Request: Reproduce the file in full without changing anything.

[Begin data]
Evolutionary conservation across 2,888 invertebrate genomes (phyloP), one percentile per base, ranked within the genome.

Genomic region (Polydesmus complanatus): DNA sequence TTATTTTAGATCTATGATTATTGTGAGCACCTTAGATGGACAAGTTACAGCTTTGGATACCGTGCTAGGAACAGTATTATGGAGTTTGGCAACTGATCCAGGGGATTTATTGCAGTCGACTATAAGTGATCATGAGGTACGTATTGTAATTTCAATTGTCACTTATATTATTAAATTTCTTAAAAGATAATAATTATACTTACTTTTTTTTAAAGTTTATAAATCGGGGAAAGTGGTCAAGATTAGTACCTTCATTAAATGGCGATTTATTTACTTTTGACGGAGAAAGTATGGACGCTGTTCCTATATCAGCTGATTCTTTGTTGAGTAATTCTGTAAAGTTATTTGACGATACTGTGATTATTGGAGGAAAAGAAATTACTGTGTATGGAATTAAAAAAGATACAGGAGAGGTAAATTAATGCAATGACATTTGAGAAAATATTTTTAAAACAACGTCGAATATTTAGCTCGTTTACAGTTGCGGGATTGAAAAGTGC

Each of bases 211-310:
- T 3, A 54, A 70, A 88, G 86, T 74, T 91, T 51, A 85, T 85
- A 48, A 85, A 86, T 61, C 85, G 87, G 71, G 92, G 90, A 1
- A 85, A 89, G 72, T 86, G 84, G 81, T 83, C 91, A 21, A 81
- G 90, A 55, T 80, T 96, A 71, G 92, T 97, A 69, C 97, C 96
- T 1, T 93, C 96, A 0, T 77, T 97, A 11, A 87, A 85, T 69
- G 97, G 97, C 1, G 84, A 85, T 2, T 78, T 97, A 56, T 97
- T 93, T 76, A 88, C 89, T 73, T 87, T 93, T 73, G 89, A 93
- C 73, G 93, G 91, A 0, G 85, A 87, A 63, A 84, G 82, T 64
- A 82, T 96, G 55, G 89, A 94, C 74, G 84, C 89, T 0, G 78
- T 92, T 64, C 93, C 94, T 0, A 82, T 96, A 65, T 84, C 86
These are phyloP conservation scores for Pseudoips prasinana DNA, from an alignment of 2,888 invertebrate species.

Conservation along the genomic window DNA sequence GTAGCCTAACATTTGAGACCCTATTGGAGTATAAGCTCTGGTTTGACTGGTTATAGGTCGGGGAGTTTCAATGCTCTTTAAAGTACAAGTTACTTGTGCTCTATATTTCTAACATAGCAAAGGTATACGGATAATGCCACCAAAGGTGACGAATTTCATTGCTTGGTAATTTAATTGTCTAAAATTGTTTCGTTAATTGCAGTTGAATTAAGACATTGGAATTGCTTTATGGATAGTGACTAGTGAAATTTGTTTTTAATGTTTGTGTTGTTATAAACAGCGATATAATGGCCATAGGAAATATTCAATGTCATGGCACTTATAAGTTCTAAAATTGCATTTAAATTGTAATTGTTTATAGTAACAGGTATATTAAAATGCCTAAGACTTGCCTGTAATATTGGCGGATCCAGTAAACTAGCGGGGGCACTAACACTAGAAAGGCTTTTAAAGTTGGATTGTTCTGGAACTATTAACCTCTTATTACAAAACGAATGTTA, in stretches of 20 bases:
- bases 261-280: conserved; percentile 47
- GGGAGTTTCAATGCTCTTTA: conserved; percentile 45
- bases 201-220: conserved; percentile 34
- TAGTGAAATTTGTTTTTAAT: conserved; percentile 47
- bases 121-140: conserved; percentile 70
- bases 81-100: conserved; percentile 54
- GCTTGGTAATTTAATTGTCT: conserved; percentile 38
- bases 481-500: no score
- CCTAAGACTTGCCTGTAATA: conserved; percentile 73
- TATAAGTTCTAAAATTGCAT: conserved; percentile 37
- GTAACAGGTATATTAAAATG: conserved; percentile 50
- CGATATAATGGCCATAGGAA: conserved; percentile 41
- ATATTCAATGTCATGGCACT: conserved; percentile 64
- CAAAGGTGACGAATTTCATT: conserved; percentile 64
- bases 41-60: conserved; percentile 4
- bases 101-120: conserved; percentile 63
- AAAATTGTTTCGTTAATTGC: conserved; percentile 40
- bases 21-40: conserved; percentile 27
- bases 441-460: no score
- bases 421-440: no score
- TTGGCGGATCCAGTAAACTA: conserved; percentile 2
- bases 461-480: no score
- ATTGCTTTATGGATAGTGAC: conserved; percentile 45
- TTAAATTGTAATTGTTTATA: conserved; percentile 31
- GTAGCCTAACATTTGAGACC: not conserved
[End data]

Evolutionary conservation across 2,888 invertebrate genomes (phyloP), one percentile per base, ranked within the genome.

Genomic region (Polydesmus complanatus): DNA sequence TTATTTTAGATCTATGATTATTGTGAGCACCTTAGATGGACAAGTTACAGCTTTGGATACCGTGCTAGGAACAGTATTATGGAGTTTGGCAACTGATCCAGGGGATTTATTGCAGTCGACTATAAGTGATCATGAGGTACGTATTGTAATTTCAATTGTCACTTATATTATTAAATTTCTTAAAAGATAATAATTATACTTACTTTTTTTTAAAGTTTATAAATCGGGGAAAGTGGTCAAGATTAGTACCTTCATTAAATGGCGATTTATTTACTTTTGACGGAGAAAGTATGGACGCTGTTCCTATATCAGCTGATTCTTTGTTGAGTAATTCTGTAAAGTTATTTGACGATACTGTGATTATTGGAGGAAAAGAAATTACTGTGTATGGAATTAAAAAAGATACAGGAGAGGTAAATTAATGCAATGACATTTGAGAAAATATTTTTAAAACAACGTCGAATATTTAGCTCGTTTACAGTTGCGGGATTGAAAAGTGC

Each of bases 211-310:
- T 3, A 54, A 70, A 88, G 86, T 74, T 91, T 51, A 85, T 85
- A 48, A 85, A 86, T 61, C 85, G 87, G 71, G 92, G 90, A 1
- A 85, A 89, G 72, T 86, G 84, G 81, T 83, C 91, A 21, A 81
- G 90, A 55, T 80, T 96, A 71, G 92, T 97, A 69, C 97, C 96
- T 1, T 93, C 96, A 0, T 77, T 97, A 11, A 87, A 85, T 69
- G 97, G 97, C 1, G 84, A 85, T 2, T 78, T 97, A 56, T 97
- T 93, T 76, A 88, C 89, T 73, T 87, T 93, T 73, G 89, A 93
- C 73, G 93, G 91, A 0, G 85, A 87, A 63, A 84, G 82, T 64
- A 82, T 96, G 55, G 89, A 94, C 74, G 84, C 89, T 0, G 78
- T 92, T 64, C 93, C 94, T 0, A 82, T 96, A 65, T 84, C 86
These are phyloP conservation scores for Pseudoips prasinana DNA, from an alignment of 2,888 invertebrate species.

Conservation along the genomic window DNA sequence GTAGCCTAACATTTGAGACCCTATTGGAGTATAAGCTCTGGTTTGACTGGTTATAGGTCGGGGAGTTTCAATGCTCTTTAAAGTACAAGTTACTTGTGCTCTATATTTCTAACATAGCAAAGGTATACGGATAATGCCACCAAAGGTGACGAATTTCATTGCTTGGTAATTTAATTGTCTAAAATTGTTTCGTTAATTGCAGTTGAATTAAGACATTGGAATTGCTTTATGGATAGTGACTAGTGAAATTTGTTTTTAATGTTTGTGTTGTTATAAACAGCGATATAATGGCCATAGGAAATATTCAATGTCATGGCACTTATAAGTTCTAAAATTGCATTTAAATTGTAATTGTTTATAGTAACAGGTATATTAAAATGCCTAAGACTTGCCTGTAATATTGGCGGATCCAGTAAACTAGCGGGGGCACTAACACTAGAAAGGCTTTTAAAGTTGGATTGTTCTGGAACTATTAACCTCTTATTACAAAACGAATGTTA, in stretches of 20 bases:
- bases 261-280: conserved; percentile 47
- GGGAGTTTCAATGCTCTTTA: conserved; percentile 45
- bases 201-220: conserved; percentile 34
- TAGTGAAATTTGTTTTTAAT: conserved; percentile 47
- bases 121-140: conserved; percentile 70
- bases 81-100: conserved; percentile 54
- GCTTGGTAATTTAATTGTCT: conserved; percentile 38
- bases 481-500: no score
- CCTAAGACTTGCCTGTAATA: conserved; percentile 73
- TATAAGTTCTAAAATTGCAT: conserved; percentile 37
- GTAACAGGTATATTAAAATG: conserved; percentile 50
- CGATATAATGGCCATAGGAA: conserved; percentile 41
- ATATTCAATGTCATGGCACT: conserved; percentile 64
- CAAAGGTGACGAATTTCATT: conserved; percentile 64
- bases 41-60: conserved; percentile 4
- bases 101-120: conserved; percentile 63
- AAAATTGTTTCGTTAATTGC: conserved; percentile 40
- bases 21-40: conserved; percentile 27
- bases 441-460: no score
- bases 421-440: no score
- TTGGCGGATCCAGTAAACTA: conserved; percentile 2
- bases 461-480: no score
- ATTGCTTTATGGATAGTGAC: conserved; percentile 45
- TTAAATTGTAATTGTTTATA: conserved; percentile 31
- GTAGCCTAACATTTGAGACC: not conserved